Saturday, February 6, 2010

Alice, Bob, Malloy, Jared, Tim and Eve

Yesterday I was at a short talk on watermarking. Thought of checking out some recent work on the subject. And I was think how I am going to explain it to someone who is not interested in technical stuff. Following description is adapted from a relatively old paper with the usual security characters:

Data hiding aims at enabling Alice and Bob to exchange messages in a manner as resilient and stealthy as possible, through a medium controlled by evil Mallory. Alice and Bob don't care if Mallory see the hidden message.

On the other hand, digital watermarking is deployed by Alice to prove ownership over a piece of data (a music album, movie, photo, document, etc), to Jared the Judge, usually in the case when Tim the Thief benefits from using/selling that very same piece of data (or maliciously modified versions of it). In order to convince Jared, the piece of data should have something unique that only Alice can show its existence (Ideally, Alice should be able to challenge Tim to show how to get that unique thing from the data; Tim fails to do so since he does not possess a secret that only Alice knows. This will impress Jared more about Alice's claim and Jared is most like to send Tim to jail.). Jared does not care what that unique thing is - it just needs to be unique. To be effective, Tim should be able to remove that unique thing from the piece of data (better if Alice can prove if Tim tried to tamper the piece data). For a usability point of view, that unique unique thing that Alice has attached to the piece of data should not affect the quality or any other desirable property of that piece of data.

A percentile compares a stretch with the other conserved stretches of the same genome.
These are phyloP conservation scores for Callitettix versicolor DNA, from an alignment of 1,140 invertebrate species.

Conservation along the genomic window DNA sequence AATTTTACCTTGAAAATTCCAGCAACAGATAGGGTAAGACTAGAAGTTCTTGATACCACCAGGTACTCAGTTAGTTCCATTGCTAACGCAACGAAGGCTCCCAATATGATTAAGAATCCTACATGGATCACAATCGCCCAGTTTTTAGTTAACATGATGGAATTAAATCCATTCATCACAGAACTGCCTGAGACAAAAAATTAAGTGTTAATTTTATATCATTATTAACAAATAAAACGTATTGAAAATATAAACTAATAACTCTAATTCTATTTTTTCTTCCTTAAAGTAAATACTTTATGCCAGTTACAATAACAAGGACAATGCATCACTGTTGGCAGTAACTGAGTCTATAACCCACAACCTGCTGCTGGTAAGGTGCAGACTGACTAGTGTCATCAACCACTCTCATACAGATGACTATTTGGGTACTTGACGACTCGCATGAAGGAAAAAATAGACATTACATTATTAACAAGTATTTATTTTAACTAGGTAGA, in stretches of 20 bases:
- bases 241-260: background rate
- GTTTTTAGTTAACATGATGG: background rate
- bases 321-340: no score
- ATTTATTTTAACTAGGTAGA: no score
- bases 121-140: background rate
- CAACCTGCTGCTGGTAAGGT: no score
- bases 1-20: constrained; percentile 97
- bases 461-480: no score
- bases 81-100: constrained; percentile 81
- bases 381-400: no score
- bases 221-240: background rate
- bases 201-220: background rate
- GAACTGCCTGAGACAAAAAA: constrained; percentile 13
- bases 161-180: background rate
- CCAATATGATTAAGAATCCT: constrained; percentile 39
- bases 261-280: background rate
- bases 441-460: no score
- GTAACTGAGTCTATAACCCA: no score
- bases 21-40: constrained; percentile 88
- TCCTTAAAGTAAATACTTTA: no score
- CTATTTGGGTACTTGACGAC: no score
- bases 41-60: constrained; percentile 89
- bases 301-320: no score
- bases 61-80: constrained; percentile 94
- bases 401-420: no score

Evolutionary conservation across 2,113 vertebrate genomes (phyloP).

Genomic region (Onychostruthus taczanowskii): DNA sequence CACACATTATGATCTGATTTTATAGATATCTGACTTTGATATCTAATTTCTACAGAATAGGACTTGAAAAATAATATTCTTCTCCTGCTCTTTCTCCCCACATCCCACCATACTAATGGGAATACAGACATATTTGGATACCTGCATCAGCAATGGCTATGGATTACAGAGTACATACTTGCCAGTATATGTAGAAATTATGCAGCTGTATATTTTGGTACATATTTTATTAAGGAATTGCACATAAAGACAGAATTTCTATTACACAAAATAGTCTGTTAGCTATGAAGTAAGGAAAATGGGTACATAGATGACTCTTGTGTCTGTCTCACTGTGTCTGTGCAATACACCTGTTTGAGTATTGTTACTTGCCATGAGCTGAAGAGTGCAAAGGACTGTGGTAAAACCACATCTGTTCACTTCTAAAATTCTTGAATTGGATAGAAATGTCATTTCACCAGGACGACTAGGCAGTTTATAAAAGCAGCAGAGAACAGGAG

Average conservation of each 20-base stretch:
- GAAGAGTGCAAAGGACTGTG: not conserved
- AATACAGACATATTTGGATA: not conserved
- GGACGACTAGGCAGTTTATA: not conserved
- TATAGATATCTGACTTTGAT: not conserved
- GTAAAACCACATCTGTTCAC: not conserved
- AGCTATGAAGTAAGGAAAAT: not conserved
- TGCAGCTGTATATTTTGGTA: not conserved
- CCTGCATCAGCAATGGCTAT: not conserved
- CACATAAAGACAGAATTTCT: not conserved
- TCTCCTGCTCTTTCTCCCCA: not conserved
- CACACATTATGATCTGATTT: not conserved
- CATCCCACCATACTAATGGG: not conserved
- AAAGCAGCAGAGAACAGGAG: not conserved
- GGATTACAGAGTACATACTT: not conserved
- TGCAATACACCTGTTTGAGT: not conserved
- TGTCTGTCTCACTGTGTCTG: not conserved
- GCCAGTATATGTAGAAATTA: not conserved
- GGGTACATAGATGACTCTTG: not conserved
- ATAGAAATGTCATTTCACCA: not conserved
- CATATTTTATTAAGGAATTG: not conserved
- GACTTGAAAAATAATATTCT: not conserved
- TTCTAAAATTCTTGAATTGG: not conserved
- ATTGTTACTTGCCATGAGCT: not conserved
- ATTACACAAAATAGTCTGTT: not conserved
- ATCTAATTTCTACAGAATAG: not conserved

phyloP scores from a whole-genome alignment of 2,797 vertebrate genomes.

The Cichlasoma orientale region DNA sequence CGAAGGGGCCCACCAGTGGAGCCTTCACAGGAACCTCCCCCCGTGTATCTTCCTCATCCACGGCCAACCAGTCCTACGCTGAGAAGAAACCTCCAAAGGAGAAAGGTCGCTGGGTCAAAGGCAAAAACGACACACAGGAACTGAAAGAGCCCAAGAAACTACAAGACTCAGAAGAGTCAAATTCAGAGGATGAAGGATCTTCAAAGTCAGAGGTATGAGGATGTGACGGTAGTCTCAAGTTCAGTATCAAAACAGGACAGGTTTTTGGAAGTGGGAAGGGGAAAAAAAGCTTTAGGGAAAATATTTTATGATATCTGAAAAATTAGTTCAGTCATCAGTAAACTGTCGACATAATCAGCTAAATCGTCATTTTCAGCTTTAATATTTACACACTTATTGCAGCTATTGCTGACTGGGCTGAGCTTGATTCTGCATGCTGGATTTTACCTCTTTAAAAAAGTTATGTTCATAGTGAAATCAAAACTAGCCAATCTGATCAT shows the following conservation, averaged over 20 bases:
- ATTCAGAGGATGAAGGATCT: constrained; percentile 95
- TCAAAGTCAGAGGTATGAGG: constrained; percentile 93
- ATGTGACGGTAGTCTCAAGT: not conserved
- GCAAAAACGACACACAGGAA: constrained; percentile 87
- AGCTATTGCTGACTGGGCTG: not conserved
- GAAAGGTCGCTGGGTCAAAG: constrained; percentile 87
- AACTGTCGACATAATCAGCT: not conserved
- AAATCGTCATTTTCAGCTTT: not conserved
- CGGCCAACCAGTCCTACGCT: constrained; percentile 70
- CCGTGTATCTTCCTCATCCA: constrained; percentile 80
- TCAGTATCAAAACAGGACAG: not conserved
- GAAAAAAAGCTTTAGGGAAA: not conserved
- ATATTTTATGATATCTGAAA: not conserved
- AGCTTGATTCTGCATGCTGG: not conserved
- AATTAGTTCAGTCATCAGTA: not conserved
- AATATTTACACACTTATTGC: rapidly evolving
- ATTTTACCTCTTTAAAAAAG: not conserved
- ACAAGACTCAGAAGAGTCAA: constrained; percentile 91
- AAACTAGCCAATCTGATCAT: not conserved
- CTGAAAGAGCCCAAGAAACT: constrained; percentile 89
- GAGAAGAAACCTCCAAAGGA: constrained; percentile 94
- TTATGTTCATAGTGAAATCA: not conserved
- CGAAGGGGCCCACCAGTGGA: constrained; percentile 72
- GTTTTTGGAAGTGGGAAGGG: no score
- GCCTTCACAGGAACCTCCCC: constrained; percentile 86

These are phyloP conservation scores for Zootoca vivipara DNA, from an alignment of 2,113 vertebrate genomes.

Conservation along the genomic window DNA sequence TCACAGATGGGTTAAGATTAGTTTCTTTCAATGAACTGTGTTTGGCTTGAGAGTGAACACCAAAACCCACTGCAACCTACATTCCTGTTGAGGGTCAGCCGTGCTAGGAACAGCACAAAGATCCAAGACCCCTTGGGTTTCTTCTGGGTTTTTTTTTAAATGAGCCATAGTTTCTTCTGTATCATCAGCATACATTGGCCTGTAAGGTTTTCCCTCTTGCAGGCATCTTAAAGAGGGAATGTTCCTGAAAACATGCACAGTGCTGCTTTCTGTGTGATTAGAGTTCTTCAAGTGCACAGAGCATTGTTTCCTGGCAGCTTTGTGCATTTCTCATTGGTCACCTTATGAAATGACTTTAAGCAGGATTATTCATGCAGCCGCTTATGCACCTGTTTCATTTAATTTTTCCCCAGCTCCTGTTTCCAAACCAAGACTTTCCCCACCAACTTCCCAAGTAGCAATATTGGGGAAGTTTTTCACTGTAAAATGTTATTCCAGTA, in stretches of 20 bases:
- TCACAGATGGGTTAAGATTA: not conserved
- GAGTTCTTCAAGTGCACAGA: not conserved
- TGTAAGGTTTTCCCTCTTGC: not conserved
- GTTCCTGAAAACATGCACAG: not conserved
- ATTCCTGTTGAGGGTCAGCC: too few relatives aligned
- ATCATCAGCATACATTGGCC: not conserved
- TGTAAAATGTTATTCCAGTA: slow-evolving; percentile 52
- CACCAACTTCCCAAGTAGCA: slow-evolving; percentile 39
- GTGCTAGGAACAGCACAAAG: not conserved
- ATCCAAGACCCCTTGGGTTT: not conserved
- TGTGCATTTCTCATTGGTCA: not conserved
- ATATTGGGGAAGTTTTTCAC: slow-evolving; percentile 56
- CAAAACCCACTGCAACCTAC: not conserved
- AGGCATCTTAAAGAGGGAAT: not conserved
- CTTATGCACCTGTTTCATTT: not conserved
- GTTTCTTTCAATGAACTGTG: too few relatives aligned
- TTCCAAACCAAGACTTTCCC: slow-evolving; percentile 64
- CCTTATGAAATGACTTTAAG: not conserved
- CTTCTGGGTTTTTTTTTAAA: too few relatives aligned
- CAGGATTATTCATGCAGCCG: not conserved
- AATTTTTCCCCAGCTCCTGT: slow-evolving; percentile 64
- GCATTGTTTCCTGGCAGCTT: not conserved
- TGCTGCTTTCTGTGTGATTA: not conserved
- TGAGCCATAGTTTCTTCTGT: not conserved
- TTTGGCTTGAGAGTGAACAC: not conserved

Now in another scenario, Alice wants to send a message to Bob through a communication channel controlled by Eve and she want to hide the existence of that message from Eve (not even want to show the cryptic message which Eve cannot decipher anyway). So, Alice uses stenographic techniques here. Unlike watermarking, here the hidden message is the main data. Alice takes some public piece of data (e.g. an image) and embeds the message. For Eve, it looks all normal. Alice and Bob shares a secret so that once Bob gets the public piece of data, he can extract the hidden message. It would be even better if Eve cannot know if a communication took place between Alice and Bob. In certain situation (like in a war) knowing that two parties communicated with one another could be valuable information.

No comments: